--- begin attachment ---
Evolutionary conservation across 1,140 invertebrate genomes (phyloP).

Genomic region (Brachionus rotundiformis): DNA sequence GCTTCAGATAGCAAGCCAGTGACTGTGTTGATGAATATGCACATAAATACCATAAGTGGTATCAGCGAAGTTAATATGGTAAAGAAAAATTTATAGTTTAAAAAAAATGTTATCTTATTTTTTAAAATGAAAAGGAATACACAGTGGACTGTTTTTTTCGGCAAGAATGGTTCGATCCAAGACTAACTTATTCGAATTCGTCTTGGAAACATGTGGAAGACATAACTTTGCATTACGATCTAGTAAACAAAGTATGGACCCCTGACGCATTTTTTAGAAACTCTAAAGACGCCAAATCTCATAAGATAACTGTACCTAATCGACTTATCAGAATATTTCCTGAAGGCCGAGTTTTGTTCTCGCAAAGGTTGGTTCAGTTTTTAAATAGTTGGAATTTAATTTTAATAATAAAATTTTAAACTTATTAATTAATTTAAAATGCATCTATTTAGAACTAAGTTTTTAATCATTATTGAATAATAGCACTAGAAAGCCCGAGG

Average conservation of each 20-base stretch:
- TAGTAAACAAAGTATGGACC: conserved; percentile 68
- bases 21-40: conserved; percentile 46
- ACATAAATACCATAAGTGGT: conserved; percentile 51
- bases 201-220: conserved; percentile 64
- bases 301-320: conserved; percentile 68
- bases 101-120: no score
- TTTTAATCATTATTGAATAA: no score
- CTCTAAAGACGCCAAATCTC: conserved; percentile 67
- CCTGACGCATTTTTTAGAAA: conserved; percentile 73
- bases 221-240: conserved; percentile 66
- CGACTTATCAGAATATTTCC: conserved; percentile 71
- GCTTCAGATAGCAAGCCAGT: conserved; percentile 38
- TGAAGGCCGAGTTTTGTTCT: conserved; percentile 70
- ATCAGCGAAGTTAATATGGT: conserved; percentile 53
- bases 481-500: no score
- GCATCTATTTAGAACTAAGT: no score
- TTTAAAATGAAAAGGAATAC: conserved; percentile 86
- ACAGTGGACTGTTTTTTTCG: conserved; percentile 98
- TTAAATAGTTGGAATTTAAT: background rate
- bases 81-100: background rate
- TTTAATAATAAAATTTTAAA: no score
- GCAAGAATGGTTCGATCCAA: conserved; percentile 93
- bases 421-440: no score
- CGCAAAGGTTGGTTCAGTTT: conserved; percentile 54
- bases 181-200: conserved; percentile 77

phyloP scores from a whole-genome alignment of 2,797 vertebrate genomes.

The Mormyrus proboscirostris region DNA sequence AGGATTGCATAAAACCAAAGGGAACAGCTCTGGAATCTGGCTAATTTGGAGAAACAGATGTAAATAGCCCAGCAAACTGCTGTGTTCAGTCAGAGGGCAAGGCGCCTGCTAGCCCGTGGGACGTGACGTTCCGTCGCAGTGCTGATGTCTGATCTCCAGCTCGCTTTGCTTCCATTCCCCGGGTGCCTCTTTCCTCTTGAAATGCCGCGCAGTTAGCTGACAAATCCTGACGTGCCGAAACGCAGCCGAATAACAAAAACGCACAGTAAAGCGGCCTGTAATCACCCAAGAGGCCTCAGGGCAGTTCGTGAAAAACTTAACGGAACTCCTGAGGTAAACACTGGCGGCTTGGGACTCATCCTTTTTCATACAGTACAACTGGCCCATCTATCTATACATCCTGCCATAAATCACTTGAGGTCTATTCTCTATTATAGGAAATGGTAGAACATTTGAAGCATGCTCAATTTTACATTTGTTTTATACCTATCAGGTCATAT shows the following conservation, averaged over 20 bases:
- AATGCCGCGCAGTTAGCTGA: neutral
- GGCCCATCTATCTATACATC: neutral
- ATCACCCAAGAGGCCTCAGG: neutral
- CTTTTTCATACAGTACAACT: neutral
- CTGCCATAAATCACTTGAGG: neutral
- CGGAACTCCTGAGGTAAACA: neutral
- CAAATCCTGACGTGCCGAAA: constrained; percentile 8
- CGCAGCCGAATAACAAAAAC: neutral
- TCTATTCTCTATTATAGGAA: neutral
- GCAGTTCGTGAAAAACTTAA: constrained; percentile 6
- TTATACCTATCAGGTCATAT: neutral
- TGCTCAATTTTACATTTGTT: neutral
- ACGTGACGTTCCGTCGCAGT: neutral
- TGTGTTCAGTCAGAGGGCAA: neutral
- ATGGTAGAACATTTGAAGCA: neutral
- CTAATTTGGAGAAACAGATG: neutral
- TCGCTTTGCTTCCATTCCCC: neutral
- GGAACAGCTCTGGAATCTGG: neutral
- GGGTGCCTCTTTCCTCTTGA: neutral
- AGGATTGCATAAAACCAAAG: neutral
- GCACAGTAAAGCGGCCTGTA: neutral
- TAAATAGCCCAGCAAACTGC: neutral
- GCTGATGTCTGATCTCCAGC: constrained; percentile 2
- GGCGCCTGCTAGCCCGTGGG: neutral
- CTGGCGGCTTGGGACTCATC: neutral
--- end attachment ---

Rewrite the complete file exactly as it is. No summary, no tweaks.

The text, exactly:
Evolutionary conservation across 1,140 invertebrate genomes (phyloP).

Genomic region (Brachionus rotundiformis): DNA sequence GCTTCAGATAGCAAGCCAGTGACTGTGTTGATGAATATGCACATAAATACCATAAGTGGTATCAGCGAAGTTAATATGGTAAAGAAAAATTTATAGTTTAAAAAAAATGTTATCTTATTTTTTAAAATGAAAAGGAATACACAGTGGACTGTTTTTTTCGGCAAGAATGGTTCGATCCAAGACTAACTTATTCGAATTCGTCTTGGAAACATGTGGAAGACATAACTTTGCATTACGATCTAGTAAACAAAGTATGGACCCCTGACGCATTTTTTAGAAACTCTAAAGACGCCAAATCTCATAAGATAACTGTACCTAATCGACTTATCAGAATATTTCCTGAAGGCCGAGTTTTGTTCTCGCAAAGGTTGGTTCAGTTTTTAAATAGTTGGAATTTAATTTTAATAATAAAATTTTAAACTTATTAATTAATTTAAAATGCATCTATTTAGAACTAAGTTTTTAATCATTATTGAATAATAGCACTAGAAAGCCCGAGG

Average conservation of each 20-base stretch:
- TAGTAAACAAAGTATGGACC: conserved; percentile 68
- bases 21-40: conserved; percentile 46
- ACATAAATACCATAAGTGGT: conserved; percentile 51
- bases 201-220: conserved; percentile 64
- bases 301-320: conserved; percentile 68
- bases 101-120: no score
- TTTTAATCATTATTGAATAA: no score
- CTCTAAAGACGCCAAATCTC: conserved; percentile 67
- CCTGACGCATTTTTTAGAAA: conserved; percentile 73
- bases 221-240: conserved; percentile 66
- CGACTTATCAGAATATTTCC: conserved; percentile 71
- GCTTCAGATAGCAAGCCAGT: conserved; percentile 38
- TGAAGGCCGAGTTTTGTTCT: conserved; percentile 70
- ATCAGCGAAGTTAATATGGT: conserved; percentile 53
- bases 481-500: no score
- GCATCTATTTAGAACTAAGT: no score
- TTTAAAATGAAAAGGAATAC: conserved; percentile 86
- ACAGTGGACTGTTTTTTTCG: conserved; percentile 98
- TTAAATAGTTGGAATTTAAT: background rate
- bases 81-100: background rate
- TTTAATAATAAAATTTTAAA: no score
- GCAAGAATGGTTCGATCCAA: conserved; percentile 93
- bases 421-440: no score
- CGCAAAGGTTGGTTCAGTTT: conserved; percentile 54
- bases 181-200: conserved; percentile 77

phyloP scores from a whole-genome alignment of 2,797 vertebrate genomes.

The Mormyrus proboscirostris region DNA sequence AGGATTGCATAAAACCAAAGGGAACAGCTCTGGAATCTGGCTAATTTGGAGAAACAGATGTAAATAGCCCAGCAAACTGCTGTGTTCAGTCAGAGGGCAAGGCGCCTGCTAGCCCGTGGGACGTGACGTTCCGTCGCAGTGCTGATGTCTGATCTCCAGCTCGCTTTGCTTCCATTCCCCGGGTGCCTCTTTCCTCTTGAAATGCCGCGCAGTTAGCTGACAAATCCTGACGTGCCGAAACGCAGCCGAATAACAAAAACGCACAGTAAAGCGGCCTGTAATCACCCAAGAGGCCTCAGGGCAGTTCGTGAAAAACTTAACGGAACTCCTGAGGTAAACACTGGCGGCTTGGGACTCATCCTTTTTCATACAGTACAACTGGCCCATCTATCTATACATCCTGCCATAAATCACTTGAGGTCTATTCTCTATTATAGGAAATGGTAGAACATTTGAAGCATGCTCAATTTTACATTTGTTTTATACCTATCAGGTCATAT shows the following conservation, averaged over 20 bases:
- AATGCCGCGCAGTTAGCTGA: neutral
- GGCCCATCTATCTATACATC: neutral
- ATCACCCAAGAGGCCTCAGG: neutral
- CTTTTTCATACAGTACAACT: neutral
- CTGCCATAAATCACTTGAGG: neutral
- CGGAACTCCTGAGGTAAACA: neutral
- CAAATCCTGACGTGCCGAAA: constrained; percentile 8
- CGCAGCCGAATAACAAAAAC: neutral
- TCTATTCTCTATTATAGGAA: neutral
- GCAGTTCGTGAAAAACTTAA: constrained; percentile 6
- TTATACCTATCAGGTCATAT: neutral
- TGCTCAATTTTACATTTGTT: neutral
- ACGTGACGTTCCGTCGCAGT: neutral
- TGTGTTCAGTCAGAGGGCAA: neutral
- ATGGTAGAACATTTGAAGCA: neutral
- CTAATTTGGAGAAACAGATG: neutral
- TCGCTTTGCTTCCATTCCCC: neutral
- GGAACAGCTCTGGAATCTGG: neutral
- GGGTGCCTCTTTCCTCTTGA: neutral
- AGGATTGCATAAAACCAAAG: neutral
- GCACAGTAAAGCGGCCTGTA: neutral
- TAAATAGCCCAGCAAACTGC: neutral
- GCTGATGTCTGATCTCCAGC: constrained; percentile 2
- GGCGCCTGCTAGCCCGTGGG: neutral
- CTGGCGGCTTGGGACTCATC: neutral